News Matches
MLS

Explained: Why U.S. soccer doesn't have relegation and promotion - and will MLS ever change?

5:17 am AEDT 4/1/23
David Beckham Don Garber
The absence of team movement between divisions in American soccer is a complicated situation that isn't likely to change any time soon

American soccer does not have promotion and relegation, making Major League Soccer one of the only first-division professional soccer leagues in the world where clubs don't have to fear the drop.

While there are ordered tiers in the U.S. soccer system below MLS, such as the United Soccer League (USL), clubs generally aren't permitted to move between levels. And when they do jump up, it's to become MLS expansion teams based on financial merit rather than on-field performance.

GOAL explains why the U.S. favors the method it uses for other sports rather than a promotion and relegation system.

Why doesn't promotion and relegation exist in the United States?

It starts with the reality that only a couple of decades ago there was no established professional soccer structure in the country. MLS helped fill the void with a business model that treated each of the league's teams as part of one entity.

That single-entity structure has helped the league grow at a slow and steady pace over the past two decades, blossoming from a 10-team operation to a 29-team league that is set to grow even more in the coming years.

Though MLS is expanding at a rapid rate, there is no push on the part of MLS to support the implementation of promotion and relegation, which is a system that would need to be mandated and implemented by U.S. Soccer.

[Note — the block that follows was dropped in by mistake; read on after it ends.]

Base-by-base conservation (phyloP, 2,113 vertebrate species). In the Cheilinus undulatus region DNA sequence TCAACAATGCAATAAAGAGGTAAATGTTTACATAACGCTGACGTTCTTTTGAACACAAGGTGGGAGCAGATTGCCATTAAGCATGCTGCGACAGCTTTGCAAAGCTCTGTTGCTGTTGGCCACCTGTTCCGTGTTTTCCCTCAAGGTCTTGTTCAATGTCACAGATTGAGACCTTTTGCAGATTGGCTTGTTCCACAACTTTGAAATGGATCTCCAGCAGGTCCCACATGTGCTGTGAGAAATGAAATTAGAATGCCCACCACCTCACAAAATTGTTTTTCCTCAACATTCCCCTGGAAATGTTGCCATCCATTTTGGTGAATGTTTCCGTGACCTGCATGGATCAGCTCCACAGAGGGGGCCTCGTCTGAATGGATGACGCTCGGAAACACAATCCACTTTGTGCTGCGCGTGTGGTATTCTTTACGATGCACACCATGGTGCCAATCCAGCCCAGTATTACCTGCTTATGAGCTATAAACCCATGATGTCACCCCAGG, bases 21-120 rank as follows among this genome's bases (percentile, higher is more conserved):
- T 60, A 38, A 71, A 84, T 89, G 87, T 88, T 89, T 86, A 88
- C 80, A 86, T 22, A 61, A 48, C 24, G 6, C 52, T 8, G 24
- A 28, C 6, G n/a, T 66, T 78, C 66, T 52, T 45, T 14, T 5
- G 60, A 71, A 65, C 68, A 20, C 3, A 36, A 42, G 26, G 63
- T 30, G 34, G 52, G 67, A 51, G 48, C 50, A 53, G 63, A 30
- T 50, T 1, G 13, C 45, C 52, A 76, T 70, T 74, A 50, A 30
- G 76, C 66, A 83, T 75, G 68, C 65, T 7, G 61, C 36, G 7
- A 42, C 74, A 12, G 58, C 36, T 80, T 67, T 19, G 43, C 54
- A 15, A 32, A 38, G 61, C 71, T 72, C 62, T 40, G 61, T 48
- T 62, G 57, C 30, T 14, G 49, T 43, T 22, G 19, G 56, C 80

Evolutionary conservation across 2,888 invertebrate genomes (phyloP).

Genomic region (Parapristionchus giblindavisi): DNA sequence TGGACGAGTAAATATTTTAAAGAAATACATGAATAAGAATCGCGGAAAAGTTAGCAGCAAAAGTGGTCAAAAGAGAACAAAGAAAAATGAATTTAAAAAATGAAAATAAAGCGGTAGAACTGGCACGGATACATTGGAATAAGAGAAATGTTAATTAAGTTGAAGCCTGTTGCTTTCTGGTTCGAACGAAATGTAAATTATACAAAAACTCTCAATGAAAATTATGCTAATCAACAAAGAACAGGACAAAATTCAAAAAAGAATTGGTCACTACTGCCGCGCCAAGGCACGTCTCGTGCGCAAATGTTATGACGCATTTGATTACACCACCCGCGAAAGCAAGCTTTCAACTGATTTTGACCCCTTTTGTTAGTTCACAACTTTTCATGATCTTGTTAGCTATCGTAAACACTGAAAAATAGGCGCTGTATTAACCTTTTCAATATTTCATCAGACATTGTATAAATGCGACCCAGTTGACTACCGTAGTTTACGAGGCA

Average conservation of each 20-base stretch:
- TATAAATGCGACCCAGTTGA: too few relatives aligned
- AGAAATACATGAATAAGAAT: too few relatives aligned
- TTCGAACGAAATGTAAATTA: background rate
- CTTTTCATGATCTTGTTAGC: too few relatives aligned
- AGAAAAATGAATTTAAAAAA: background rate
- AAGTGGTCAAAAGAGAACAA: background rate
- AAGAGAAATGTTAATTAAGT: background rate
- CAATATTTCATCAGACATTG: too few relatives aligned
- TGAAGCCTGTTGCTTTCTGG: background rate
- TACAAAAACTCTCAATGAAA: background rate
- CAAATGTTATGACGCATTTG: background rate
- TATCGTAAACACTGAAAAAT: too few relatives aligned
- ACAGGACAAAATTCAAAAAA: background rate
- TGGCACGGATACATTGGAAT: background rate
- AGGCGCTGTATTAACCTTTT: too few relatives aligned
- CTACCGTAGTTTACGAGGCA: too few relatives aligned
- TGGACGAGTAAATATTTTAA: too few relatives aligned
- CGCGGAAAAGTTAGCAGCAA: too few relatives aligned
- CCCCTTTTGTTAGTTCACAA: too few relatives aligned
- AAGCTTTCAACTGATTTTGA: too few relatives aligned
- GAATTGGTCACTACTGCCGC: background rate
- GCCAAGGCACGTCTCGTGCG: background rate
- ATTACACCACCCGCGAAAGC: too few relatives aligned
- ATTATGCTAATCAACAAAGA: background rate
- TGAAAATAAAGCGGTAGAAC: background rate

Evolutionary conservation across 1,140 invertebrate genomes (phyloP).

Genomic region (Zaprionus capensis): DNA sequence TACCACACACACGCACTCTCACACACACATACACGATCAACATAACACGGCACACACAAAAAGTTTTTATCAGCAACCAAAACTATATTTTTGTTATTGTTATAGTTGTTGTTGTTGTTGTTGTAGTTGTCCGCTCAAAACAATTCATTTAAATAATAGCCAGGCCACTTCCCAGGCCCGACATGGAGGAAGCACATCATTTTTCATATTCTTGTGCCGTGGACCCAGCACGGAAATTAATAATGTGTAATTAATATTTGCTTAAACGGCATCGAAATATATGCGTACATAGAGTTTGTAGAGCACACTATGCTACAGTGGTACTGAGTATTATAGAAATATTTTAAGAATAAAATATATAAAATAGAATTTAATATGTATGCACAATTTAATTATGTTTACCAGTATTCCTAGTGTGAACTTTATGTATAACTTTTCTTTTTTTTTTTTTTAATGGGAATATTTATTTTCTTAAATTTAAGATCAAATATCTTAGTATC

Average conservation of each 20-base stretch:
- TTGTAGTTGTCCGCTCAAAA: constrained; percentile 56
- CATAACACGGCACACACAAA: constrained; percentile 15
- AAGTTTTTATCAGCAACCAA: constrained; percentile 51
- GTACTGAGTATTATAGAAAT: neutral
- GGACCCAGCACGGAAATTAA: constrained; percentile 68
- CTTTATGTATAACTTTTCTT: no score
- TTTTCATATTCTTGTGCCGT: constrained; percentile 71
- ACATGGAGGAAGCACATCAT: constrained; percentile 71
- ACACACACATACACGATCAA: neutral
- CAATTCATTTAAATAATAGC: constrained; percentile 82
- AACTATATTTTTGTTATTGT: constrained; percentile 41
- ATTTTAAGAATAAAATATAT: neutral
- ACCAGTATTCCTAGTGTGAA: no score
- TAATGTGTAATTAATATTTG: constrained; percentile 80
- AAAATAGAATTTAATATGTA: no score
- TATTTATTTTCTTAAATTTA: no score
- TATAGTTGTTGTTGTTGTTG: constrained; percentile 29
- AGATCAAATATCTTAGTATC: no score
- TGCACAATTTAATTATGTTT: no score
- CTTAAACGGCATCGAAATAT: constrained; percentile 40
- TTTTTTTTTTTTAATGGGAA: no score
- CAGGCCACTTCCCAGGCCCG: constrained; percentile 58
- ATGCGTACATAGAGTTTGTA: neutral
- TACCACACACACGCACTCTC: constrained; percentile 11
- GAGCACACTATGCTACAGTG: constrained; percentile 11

On the contrary, MLS is the biggest opponent of the system, citing the large investments being made by new teams arriving in the league each year.

It is that level of investment that has made U.S. Soccer reluctant to even consider the idea of trying to implement promotion and relegation at this point, even though the American second division, USL, is also growing rapidly. The sport is thriving at multiple levels, but that hasn't led to any sort of movement from U.S. Soccer on the topic.

The stagnation has led to lawsuits and court filings made by opponents of the current setup in the United States in an attempt to open a system that they believe is currently controlled by MLS rather than U.S. Soccer. That litigation has so far been fruitless.

“Just because there is promotion/relegation in other leagues that were founded on different principles doesn’t mean that it would make sense in Major League Soccer," Garber told the Kansas City Star in 2019. "We have a vibrant No.2 league in the USL.

"If all of a sudden [expansion teams are] playing in a different division that doesn’t have national revenues - because the USL doesn’t have that - how does that make any sense? There’s no economic rationality to promotion/relegation whatsoever in the era that we’re in today.”

What is the case for promotion/relegation?

As things stand, MLS teams face no real backlash for operating perennially unsuccessful clubs, whereas promotion and relegation could shed the league of subpar ownership groups while potentially bringing in new blood that could help the league, and American soccer, reach new heights.

That is the dream proponents of the movement of teams between divisions in American soccer are holding onto, but MLS promotion and relegation isn't likely to become a reality any time soon, if ever, given the economic truths of the system.